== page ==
Palms Monoprint

Judith Amdur

judithamdur.com
I am continually exploring the ephemeral nature of movement, integrating performance concepts into my visual art. The art I create is imbued with a sense of movement - lines, form and color travel through space trailing an invisible wake behind. My work is often not fixed in place, which creates a John Cage quality of possibilities. Chance and change are possible. Work can often be configured in different ways - picked up and moved as though it were a performance that was evolving for a specific site.
In my early life I always painted. My parents let me paint huge murals on our walls and I did several murals for the community but did not think of it as a career. I went to San Francisco State University where I studied Dance, psychology and Science with a focused on the human body in movement. After three years in college I got a summer job as an actress in The Sound of Music. That lead to a few years exploring what life would be like as an actress. All the while I painted as a way to center myself and I had a few exhibitions of my paintings. By 24 I turned all of my attention to art making and moved to the art haven of Santa Fe New Mexico. It was there that my life as an artist was launched. My skills as a visual artist were honed with the help of that supportive art community. Working from my studio in Santa Fe I made paintings that were exhibited all over the US and Europe. In 1997 I moved to Seattle for 14 years. The landscape of the Pacific Nothrwest impressed called to me. Inspired by Japanese artist Katsushika Hokusai and his 36 views of Mount Fuji, I created 36 Views of Mount Rainier in the medium of Hokusai, wood block printing.The loss of my father to Leukemia and my mother to Alzheimer’s fundamentally changed my artistic direction. I had previously always expressed my self  by making images I turned my focus to writing a book. I worked through my grief as I wrote about my creavtive, loving and artistic family.The process helped me understand how they had always supported me and my development as an artist. After the book launch in 2016 I moved to Alexandria, Virginia and became a member of Printmakers Inc at the Torpedo Factory. As fortune would have it that I have found another wonderful supportive artistic community that has embraced me as I return to print making.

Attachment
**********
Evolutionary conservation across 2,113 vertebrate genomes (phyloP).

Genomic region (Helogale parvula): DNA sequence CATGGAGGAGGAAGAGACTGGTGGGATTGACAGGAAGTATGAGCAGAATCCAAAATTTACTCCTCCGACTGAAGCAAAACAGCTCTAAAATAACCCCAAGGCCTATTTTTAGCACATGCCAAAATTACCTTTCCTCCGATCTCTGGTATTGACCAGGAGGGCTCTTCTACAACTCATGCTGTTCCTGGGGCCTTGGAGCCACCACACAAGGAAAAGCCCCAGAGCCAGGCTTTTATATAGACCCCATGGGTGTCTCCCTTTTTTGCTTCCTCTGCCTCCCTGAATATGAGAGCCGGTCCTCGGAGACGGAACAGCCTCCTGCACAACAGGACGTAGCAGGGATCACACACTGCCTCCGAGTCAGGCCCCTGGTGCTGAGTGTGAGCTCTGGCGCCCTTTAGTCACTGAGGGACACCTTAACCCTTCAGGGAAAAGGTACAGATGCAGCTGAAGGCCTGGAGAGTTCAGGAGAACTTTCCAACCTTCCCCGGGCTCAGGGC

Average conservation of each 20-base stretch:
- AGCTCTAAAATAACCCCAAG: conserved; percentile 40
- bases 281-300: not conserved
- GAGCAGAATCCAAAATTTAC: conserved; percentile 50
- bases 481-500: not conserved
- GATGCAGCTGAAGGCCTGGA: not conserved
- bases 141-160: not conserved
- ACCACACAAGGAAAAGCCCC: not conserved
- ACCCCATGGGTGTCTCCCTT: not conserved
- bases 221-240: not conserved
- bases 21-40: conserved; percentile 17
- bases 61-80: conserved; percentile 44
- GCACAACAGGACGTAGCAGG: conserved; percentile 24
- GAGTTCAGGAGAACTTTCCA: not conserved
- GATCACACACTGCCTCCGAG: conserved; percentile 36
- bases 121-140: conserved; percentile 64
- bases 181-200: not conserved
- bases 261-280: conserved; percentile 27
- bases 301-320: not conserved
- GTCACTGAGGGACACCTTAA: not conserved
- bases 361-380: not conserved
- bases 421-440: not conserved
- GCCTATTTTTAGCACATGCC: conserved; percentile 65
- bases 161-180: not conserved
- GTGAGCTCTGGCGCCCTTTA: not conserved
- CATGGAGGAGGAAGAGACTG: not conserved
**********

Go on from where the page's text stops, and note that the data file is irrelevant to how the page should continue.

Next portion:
Sylvia Solochek Walters received her undergraduate degrees in art and her MFA from the University of Wisconsin-Madison. Her woodcuts have been shown in numerous national/international exhibitions and have won many awards – including Honors in 2014 for Tradition in Printmaking from the Southern Graphics Council International at their annual conference in San Francisco. Her prints are held in the collections of the Milwaukee, St. Louis, Oakland and Chazen Art Museums, the Milwaukee and Judah Magnes Museums of Jewish Art, the San Francisco Fine Arts Museums Achenbach Graphic Arts Foundation Collection, the Library of Congress, the New York Public Library and the Museum of Texas Tech University among others. She is currently represented by the Kala Art Institute Gallery in Berkeley and the Annex Galleries, Santa Rosa, California.Walters began teaching in 1963 and subsequently taught relief printmaking, drawing, painting, and related courses at large and small, public and private colleges, art schools and universities in different parts of the country. Eventually, she and her husband, Jim Walters, and their two cats settled in St. Louis, where they both taught at the University of Missouri at St. Louis (UMSL) and where she founded the art department. She became the department's first (and third) Chair as well as its gallery director for 10 years. In 1984, she was invited to become a faculty member and the permanent Chair of the art department at San Francisco State University. With the exception of two years during which time she served as Acting Dean of the College of Creative Arts at SFSU, she remained in that position for twenty years until her working retirement in 2004 after which she taught relief printmaking for five years. Awarded Professor Emerita status in 2009, she currently serves on the Board of the Kala Art Institute. In 2013 she was Assistant Editor (along with editor Maryly Snow) for California Society of Printmakers: One Hundred Years 1913-2013, an award-winning publication produced to celebrate the centennial of the CSP. The book was re-edited and reissued as an e-book in 2015.
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